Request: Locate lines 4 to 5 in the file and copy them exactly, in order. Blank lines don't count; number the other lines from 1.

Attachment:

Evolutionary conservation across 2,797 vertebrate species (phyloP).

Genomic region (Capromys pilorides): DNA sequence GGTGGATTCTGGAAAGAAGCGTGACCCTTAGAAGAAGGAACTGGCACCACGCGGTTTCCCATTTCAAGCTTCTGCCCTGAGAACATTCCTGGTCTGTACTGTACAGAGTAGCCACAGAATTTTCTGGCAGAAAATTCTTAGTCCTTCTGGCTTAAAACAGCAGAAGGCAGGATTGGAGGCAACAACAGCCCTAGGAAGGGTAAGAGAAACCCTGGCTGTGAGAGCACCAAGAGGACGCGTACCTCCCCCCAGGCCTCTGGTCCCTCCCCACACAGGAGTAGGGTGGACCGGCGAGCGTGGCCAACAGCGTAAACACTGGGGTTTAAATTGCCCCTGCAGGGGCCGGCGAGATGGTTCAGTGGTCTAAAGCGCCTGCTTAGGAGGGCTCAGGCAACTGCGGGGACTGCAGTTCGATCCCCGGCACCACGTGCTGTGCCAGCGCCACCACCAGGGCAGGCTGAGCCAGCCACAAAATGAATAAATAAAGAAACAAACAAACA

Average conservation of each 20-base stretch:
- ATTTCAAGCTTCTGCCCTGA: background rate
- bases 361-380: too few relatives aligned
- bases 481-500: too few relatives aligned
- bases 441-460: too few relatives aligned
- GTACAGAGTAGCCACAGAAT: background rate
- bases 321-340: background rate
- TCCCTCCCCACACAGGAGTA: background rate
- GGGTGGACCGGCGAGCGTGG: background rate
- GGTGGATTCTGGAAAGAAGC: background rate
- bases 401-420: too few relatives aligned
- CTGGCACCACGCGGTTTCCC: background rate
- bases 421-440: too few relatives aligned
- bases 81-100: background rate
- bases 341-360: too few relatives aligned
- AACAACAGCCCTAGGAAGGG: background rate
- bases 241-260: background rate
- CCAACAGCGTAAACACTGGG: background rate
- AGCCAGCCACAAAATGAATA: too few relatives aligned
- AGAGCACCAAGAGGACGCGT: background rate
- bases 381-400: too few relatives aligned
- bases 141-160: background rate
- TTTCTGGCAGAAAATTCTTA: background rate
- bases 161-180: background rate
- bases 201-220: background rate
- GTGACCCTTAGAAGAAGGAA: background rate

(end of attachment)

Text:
- ATTTCAAGCTTCTGCCCTGA: background rate
- bases 361-380: too few relatives aligned